The first question Sargent asked was whether anyone in the room had experience canvassing neighborhoods in the past. Almost everyone raised their hands. Sargent smiled and said he hoped the team could knock on 100 doors before the end of the afternoon. Bodnar promptly informed him most of them were leaving around 12:30 p.m. The smile faded a bit.
Sargent remained confident they would reach all of the doors in the Freedom Green neighborhood and reach some of the surrounding neighborhoods before that time.
In briefing the group on what to expect at each door, Sargent said 60 percent wouldn’t answer, 30 percent would answer and listen to what they have to say and 10 percent would answer and be “nasty.” For those that did not answer, Sargent asked the volunteers to put two flyers in each door – one for the three town council candidates and one for Fratoni’s campaign.
At each door, Sargent wanted the volunteers to talk about three particular issues: improving roads, fiscal responsibility and strong schools.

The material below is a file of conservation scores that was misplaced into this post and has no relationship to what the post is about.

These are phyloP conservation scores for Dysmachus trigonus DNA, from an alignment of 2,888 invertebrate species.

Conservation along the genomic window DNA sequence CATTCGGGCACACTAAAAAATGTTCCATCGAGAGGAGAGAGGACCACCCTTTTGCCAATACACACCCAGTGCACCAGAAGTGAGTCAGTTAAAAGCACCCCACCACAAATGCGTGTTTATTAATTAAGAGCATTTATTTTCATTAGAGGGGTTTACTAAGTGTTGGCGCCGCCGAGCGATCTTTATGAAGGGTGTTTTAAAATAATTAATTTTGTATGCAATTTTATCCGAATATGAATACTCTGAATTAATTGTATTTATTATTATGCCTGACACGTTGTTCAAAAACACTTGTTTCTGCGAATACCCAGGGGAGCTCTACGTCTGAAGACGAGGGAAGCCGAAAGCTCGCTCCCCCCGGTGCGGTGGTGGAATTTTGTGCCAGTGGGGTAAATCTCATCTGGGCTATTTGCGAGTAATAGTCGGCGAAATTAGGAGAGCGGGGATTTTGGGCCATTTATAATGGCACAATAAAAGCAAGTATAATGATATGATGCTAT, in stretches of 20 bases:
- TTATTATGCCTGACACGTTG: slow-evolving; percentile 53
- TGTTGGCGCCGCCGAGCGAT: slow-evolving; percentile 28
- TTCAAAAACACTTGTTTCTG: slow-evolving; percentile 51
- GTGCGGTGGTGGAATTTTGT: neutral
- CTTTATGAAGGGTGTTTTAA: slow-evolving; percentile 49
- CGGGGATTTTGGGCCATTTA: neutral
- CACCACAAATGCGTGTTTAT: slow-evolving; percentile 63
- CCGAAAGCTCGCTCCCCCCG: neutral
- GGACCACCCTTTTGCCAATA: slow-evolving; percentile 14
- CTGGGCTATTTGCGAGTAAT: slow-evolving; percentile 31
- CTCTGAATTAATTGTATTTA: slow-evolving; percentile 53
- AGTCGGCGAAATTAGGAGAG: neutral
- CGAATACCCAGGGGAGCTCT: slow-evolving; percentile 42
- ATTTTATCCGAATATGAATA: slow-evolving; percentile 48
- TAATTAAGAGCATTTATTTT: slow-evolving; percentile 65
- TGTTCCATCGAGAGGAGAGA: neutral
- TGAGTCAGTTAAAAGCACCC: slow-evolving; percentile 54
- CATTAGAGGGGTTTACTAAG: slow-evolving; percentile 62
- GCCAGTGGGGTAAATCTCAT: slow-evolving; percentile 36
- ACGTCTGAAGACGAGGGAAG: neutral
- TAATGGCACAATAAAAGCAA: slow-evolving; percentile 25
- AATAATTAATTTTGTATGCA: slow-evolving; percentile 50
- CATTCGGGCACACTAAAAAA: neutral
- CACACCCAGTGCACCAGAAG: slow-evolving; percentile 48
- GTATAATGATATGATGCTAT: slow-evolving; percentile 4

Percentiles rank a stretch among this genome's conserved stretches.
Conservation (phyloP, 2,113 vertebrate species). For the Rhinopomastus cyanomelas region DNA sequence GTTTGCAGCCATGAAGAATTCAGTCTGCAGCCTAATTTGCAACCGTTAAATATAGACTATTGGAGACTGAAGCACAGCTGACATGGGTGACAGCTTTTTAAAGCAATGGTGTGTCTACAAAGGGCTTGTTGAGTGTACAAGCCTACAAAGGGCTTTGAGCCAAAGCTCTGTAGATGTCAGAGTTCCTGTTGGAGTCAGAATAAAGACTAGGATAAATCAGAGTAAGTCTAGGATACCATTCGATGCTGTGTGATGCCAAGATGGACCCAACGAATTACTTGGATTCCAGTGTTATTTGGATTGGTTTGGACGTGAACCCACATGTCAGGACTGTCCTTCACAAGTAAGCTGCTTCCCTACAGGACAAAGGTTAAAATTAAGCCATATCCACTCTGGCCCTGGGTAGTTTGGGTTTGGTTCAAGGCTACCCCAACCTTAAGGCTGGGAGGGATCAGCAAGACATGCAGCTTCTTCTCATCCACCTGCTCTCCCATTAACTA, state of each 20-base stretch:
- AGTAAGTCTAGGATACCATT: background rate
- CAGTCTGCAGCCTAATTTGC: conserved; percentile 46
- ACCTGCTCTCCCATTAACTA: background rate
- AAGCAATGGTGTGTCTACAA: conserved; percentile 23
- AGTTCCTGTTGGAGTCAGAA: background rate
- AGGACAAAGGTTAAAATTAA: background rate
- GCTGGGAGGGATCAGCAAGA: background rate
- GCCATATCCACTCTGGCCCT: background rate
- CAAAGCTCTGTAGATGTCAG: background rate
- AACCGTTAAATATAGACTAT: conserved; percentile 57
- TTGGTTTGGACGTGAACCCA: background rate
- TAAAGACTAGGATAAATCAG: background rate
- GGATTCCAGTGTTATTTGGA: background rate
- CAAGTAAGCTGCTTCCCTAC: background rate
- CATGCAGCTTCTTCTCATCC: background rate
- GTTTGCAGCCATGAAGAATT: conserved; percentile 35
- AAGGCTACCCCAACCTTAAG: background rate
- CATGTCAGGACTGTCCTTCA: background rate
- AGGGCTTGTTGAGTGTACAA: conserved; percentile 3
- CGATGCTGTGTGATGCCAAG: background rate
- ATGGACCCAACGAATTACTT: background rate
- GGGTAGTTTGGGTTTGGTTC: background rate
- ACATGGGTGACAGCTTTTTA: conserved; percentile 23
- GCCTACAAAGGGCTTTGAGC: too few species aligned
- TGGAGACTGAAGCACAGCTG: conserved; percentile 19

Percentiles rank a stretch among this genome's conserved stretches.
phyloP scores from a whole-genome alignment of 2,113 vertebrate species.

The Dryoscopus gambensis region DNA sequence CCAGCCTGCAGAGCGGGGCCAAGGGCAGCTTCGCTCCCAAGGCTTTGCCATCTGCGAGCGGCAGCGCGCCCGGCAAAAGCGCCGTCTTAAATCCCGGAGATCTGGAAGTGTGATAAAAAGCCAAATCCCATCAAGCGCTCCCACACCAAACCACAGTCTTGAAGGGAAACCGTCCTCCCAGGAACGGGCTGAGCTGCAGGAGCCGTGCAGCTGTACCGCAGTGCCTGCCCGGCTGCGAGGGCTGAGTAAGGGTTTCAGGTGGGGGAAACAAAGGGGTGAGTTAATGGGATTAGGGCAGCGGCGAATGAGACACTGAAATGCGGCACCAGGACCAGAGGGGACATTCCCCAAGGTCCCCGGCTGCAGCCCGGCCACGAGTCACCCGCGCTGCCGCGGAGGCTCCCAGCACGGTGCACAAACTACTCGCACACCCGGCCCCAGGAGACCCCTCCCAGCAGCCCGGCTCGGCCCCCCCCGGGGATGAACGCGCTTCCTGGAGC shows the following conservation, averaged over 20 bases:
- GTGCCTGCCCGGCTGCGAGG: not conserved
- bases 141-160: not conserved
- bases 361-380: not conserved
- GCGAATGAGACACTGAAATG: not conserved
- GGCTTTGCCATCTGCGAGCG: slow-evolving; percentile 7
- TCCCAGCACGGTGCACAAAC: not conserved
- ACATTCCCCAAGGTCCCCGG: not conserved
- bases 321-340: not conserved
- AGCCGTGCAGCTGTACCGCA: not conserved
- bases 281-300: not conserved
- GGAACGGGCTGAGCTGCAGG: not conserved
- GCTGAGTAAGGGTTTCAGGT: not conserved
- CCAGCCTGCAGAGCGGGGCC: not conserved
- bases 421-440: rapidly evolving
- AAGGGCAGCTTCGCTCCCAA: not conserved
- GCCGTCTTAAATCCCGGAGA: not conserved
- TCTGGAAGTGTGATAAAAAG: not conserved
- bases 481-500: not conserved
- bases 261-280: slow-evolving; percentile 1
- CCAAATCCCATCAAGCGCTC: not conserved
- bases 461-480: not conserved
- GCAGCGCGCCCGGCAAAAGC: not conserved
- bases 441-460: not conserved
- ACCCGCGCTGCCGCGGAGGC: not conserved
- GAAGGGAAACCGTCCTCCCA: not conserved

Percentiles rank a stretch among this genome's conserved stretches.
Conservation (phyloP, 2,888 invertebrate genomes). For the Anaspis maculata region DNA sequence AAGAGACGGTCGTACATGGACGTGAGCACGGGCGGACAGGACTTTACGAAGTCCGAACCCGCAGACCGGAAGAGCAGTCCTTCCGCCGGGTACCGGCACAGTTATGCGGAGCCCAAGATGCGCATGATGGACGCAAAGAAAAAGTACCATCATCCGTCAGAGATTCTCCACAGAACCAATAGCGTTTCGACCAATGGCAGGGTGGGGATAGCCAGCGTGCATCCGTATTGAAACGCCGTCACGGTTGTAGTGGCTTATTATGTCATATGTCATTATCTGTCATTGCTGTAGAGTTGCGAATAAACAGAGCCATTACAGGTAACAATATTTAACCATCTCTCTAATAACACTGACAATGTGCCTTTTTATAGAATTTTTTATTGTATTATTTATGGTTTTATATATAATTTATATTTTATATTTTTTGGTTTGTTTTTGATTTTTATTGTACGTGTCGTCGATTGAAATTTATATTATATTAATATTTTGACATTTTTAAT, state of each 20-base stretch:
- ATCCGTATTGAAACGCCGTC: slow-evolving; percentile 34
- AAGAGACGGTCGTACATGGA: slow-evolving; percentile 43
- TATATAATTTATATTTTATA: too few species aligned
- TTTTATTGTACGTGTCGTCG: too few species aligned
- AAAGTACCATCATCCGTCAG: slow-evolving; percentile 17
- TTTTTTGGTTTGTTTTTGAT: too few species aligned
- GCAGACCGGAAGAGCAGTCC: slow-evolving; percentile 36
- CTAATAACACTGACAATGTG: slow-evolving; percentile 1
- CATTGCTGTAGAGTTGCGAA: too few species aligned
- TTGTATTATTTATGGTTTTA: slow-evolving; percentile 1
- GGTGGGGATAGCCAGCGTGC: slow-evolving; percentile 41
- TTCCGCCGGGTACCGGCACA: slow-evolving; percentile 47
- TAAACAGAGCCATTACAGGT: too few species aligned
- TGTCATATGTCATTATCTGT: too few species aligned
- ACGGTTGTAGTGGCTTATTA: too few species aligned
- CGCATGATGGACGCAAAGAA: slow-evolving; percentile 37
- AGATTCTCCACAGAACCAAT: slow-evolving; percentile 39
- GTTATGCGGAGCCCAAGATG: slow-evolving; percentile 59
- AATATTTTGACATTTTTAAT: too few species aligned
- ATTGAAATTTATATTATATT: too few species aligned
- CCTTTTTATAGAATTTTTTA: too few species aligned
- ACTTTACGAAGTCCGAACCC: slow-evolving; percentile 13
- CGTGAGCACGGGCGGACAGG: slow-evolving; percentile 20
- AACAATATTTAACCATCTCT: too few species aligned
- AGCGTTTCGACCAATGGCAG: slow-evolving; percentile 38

One of the volunteers asked about how to respond to any questions or concerns related to the referendum last spring on the new sewer system installed in the Four Corners area. Town residents rejected the proposal, but strong turnout of same-day registered voters in UConn’s voting district resulted in the referendum’s passage.
Sargent pondered his answer. He said that students had probably undermined the will of town residents, but told them to give what he called “a politician’s answer” to the question: tell them he is opposed to the way students were used to influence the process.
This answer does not provide a solution to the problem the new sewer system poses, but Sargent believed the answer would suffice.
With no other questions from the group, the volunteers split up into two groups of three. One group planned to walk with Sargent and the other with Fratoni. It took several minutes for Sargent to shuffle through the towering stack of papers that listed addresses and the demographics of each resident, but the canvassing began by 10:30 a.m.